Police are investigating seven suspects after the killing of 16-year-old Karanveer Sahota, Edmonton’s police chief said Thursday.
Sahota was taken to hospital earlier this month after a reported assault outside McNally High School, and he died of his injuries a week later. An autopsy conducted this week confirmed his death as a homicide, finding that he died of a stab wound to the chest.
Edmonton Police Service chief Dale McFee told the Edmonton Police Commission that seven young people were initially charged with attempted murder.
“Those are currently being reviewed by the prosecutors now that the individual is deceased whether those charges will be elevated,” McFee said.
EPS hasn’t offered further details about the suspects so far, but if any are younger than 18, their names will not be released under the provisions of the Youth Criminal Justice Act.
According to a subsequent statement from EPS, investigative strategies and the timing of Sahota’s death meant earlier charges had to be withdrawn from the Crown to be upgraded. Once final charges have been laid on all the suspects, more details will be made public.
McFee added the investigation has been complex.
The head of the union for Edmonton police officers has pointed to the incident as proof of the need for police officers to be back in public schools.
Sahota was assaulted outside McNally. Family members who set up a GoFundMe page for Sahota’s parents said he had been waiting at a bus stop.
Uniformed police officers had been deployed as school resource officers (SROs) until the program was paused three years ago. The Edmonton Public School Board is expected to discuss a review of the program this fall.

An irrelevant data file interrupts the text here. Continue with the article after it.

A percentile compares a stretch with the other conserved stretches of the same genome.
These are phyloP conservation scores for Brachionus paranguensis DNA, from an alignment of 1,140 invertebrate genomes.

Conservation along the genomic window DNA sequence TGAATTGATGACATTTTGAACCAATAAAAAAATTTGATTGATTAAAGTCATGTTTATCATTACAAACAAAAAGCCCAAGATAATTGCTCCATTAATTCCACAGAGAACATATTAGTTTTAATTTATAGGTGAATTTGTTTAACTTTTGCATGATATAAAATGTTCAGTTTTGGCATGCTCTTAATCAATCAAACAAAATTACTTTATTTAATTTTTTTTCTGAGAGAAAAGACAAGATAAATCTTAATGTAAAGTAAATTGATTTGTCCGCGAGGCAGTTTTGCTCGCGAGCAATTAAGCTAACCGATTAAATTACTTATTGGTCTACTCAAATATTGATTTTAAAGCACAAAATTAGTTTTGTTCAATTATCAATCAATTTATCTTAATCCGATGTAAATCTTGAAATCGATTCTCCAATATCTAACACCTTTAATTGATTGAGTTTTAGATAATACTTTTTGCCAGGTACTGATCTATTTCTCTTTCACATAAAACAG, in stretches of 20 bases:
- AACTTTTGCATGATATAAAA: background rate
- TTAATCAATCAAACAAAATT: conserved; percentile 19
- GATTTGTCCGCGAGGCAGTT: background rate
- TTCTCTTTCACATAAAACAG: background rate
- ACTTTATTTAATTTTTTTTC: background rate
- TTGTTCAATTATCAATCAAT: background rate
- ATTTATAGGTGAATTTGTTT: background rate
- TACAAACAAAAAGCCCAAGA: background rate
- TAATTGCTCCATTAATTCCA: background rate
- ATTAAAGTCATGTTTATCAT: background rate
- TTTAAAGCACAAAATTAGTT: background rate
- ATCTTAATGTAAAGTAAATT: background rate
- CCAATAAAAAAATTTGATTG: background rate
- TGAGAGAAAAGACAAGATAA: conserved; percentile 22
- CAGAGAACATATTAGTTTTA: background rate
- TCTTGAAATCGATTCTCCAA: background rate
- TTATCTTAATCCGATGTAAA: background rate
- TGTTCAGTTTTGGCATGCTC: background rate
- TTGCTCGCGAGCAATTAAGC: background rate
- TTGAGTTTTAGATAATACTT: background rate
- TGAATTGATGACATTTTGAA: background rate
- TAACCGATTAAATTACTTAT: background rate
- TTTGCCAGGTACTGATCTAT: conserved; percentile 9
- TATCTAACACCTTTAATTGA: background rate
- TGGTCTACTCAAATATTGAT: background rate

Critics say the presence of uniformed officers creates a school-to-prison pipeline where poor or racialized children are targeted for discipline, funnelling them from schools to the juvenile corrections and criminal justice systems. Researchers who recently analyzed data on the school resource officer program found that officers in schools laid more than 2,000 criminal charges over a decade.
On Thursday, McFee told reporters he hopes the SRO program returns to public schools in the fall.
“We certainly think there’s extreme value, being in schools, building relationships with a youth in relation to helping them stay on the right course,” he said.
The SRO program remains active in Catholic schools, but the Edmonton Catholic School District is also reviewing the program.
McFee said there had been “very few” charges laid as a result of the SRO program.
“If we can play our role of getting kids on that path that are youth on that path, to be contributing members and have a healthy lifestyle, I think it’s absolutely critical that we do.”
— With files from Matthew Black